Search Another Date


On This Day: May 18

1822 - First Lady Maria Barstow Born

On this date Maria Quarles Barstow was born in Salem, Massachusetts. Her family was among the first wave of Yankee settlers in Wisconsin, relocating from Massachusetts to Southport (now Kenosha) on Lake Michigan. She married William Augustus Barstow in April 1844, in Prairieville, Racine County. William Barstow was elected governor in 1853 and served one term. He was elected and sworn in for a second term in 1856 but was found guilty of election fraud and became the first governor in U.S. history to be deposed. Following this humiliation, William Barstow lived in obscurity until he died and was buried near his parents in Cleveland, Ohio, in 1863. Maria remained in the Cleveland area until her death on December 27, 1916 in Lima, Ohio. [Source: First Ladies of Wisconsin - The Governors' Wives by Nancy G. Williams]

1863 - (Civil War) Siege of Vicksburg, Mississippi, Begins

After nearly three weeks spent encircling Vicksburg, Mississippi, Union forces had bottled up their enemy inside the city and prepared to attack it. Seventeen different Wisconsin regiments were involved in the assault that began the next day (8th, 11th, 12th, 14th, 16th, 17th, 18th, 20th, 23rd, 25th, 27th, 29th and 33rd Wisconsin Infantry regiments and the 1st, 6th and 12th Wisconsin Light Artillery batteries as well as the 2nd Wisconsin Cavalry).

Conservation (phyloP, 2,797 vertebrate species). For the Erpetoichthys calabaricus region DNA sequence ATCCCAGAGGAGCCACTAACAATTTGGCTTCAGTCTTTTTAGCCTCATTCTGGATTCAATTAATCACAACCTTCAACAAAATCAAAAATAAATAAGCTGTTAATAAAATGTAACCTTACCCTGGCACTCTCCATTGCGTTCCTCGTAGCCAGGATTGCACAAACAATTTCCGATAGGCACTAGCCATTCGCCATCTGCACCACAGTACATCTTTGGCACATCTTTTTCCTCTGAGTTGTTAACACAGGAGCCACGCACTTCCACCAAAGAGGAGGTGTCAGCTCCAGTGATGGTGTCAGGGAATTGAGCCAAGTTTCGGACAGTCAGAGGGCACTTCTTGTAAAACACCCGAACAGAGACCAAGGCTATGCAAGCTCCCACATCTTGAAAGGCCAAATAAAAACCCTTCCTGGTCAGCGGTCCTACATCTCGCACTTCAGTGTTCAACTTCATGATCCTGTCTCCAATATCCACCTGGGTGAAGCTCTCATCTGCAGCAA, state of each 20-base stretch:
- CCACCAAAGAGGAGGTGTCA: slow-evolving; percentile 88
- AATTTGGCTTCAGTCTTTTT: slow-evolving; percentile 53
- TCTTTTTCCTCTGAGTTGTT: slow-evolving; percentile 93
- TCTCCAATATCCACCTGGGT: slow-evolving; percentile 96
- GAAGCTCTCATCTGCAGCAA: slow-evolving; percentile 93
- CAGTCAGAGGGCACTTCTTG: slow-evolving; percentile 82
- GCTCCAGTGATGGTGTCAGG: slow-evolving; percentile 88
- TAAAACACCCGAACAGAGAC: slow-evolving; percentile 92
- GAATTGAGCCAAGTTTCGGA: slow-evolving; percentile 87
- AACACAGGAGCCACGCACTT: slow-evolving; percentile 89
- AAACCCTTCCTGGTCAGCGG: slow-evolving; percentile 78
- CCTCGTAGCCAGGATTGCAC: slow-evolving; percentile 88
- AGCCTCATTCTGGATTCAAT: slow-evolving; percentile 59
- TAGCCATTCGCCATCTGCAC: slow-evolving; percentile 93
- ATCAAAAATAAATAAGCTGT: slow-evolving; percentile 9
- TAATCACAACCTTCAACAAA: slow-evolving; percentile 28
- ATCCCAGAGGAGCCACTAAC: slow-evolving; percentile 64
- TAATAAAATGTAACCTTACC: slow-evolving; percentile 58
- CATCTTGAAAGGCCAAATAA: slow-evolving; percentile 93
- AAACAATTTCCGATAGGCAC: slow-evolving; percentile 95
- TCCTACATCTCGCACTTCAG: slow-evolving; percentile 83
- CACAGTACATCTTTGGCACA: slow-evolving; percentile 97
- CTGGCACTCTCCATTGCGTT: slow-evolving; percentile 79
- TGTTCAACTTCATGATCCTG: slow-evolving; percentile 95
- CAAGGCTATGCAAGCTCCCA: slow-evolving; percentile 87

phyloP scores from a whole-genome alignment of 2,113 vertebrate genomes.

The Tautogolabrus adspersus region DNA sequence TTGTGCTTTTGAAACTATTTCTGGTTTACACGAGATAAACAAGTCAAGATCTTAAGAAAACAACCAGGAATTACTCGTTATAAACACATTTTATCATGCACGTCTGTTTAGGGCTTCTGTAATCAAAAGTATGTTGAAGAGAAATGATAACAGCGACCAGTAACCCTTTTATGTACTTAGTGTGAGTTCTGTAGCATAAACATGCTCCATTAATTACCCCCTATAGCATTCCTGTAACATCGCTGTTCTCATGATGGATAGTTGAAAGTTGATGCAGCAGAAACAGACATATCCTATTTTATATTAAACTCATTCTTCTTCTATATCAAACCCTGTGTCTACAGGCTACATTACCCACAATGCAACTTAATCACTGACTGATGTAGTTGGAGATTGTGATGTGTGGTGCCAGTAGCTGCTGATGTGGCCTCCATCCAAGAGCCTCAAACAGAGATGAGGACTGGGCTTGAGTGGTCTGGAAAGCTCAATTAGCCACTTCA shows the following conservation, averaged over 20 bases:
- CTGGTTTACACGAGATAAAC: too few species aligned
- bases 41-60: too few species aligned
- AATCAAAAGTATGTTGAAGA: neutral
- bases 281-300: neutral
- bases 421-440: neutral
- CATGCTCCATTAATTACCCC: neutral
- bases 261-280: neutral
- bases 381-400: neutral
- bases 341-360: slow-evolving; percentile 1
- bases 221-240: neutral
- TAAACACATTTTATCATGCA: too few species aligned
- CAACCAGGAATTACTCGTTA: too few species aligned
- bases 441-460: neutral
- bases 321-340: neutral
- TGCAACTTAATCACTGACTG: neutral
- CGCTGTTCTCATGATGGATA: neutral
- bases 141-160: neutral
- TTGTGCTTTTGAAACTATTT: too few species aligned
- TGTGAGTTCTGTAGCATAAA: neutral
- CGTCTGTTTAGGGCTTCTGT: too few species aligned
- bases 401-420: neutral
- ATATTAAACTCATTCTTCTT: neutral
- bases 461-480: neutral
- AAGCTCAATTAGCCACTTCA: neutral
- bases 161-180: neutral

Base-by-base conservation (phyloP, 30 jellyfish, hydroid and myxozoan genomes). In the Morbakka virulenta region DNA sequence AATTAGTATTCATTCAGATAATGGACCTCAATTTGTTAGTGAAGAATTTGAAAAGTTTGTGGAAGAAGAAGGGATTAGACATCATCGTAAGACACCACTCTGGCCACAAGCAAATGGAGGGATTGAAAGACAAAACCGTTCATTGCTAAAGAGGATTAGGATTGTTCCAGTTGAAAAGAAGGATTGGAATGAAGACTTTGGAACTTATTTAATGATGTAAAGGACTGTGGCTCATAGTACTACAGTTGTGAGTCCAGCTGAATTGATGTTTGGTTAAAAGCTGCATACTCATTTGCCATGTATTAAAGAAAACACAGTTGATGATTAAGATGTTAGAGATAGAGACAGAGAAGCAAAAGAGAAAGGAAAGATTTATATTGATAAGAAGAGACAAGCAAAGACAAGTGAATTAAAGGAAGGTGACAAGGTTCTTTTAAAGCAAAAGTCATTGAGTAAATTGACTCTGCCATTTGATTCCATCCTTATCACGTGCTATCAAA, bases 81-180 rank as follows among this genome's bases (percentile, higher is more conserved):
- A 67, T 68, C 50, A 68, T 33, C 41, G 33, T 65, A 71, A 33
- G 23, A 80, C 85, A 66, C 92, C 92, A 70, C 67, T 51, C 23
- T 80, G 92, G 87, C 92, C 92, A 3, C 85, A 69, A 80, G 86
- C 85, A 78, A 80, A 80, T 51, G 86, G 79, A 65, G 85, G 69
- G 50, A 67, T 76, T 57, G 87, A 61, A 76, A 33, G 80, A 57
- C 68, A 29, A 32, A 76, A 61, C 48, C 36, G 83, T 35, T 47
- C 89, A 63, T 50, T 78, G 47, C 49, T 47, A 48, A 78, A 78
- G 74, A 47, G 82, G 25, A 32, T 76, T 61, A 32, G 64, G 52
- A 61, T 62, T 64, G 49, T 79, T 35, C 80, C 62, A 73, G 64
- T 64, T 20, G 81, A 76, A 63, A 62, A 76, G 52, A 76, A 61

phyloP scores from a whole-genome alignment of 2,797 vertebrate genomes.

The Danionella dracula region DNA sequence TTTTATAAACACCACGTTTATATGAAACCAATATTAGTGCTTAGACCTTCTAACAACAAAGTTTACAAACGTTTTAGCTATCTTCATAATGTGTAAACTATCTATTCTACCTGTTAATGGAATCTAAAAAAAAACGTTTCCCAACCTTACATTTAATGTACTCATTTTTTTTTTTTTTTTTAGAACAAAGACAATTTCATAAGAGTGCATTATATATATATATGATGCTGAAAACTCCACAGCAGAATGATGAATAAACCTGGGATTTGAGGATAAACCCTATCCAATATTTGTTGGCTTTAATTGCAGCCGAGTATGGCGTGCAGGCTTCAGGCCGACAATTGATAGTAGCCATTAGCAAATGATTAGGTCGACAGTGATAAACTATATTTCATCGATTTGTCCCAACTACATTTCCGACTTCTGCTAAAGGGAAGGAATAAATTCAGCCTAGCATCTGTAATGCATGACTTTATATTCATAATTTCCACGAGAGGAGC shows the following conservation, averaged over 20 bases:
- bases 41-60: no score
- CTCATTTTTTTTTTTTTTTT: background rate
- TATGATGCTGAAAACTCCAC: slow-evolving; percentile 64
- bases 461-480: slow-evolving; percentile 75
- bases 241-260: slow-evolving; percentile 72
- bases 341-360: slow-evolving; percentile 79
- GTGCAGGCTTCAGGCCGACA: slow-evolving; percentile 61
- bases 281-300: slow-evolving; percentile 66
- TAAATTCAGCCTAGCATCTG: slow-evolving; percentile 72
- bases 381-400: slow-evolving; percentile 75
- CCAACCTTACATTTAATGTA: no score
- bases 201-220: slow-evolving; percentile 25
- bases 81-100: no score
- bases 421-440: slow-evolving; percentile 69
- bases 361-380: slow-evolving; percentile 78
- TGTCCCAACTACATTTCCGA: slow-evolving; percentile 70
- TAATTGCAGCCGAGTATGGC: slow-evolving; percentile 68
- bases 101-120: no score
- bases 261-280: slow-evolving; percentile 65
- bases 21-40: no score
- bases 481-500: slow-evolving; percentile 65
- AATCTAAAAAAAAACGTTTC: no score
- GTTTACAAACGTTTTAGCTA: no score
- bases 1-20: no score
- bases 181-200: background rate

1964 - Milwaukee Students Participate in First School Boycott

On this date, the 10th anniversary of Brown v. Board of Education, students from Milwaukee schools participated in the first boycott of the city's public schools, a critical moment in civil rights and desegration movements in Wisconsin. Two months earlier, in March 1964, the NAACP, CORE, and other civil rights organizations formed MUSIC -- the Milwaukee United School Integration Committee. Its purpose was to implement mass action to highlight the issue of educational inequality. For two years, sit-ins, picketing, prayer vigils, marches, and boycotts had raised public awareness about segregation but failed to move the school board to action. In December of 1965, Wisconsin civil rights activist and attorney Lloyd Barbee filed a formal desegregation suit in federal court on behalf of 41 black and white children, eventually decided in their favor in 1976. [Source: Rethinking Schools].

1964 - Drinking on Sunday Approved in Beloit

On this date the Beloit City Council unanimously approved Sunday sales of alcohol by bowling alleys and restaurants. Bars and packaged good stores were still banned from selling any alcohol on Sundays. [Source: Janesville Gazette]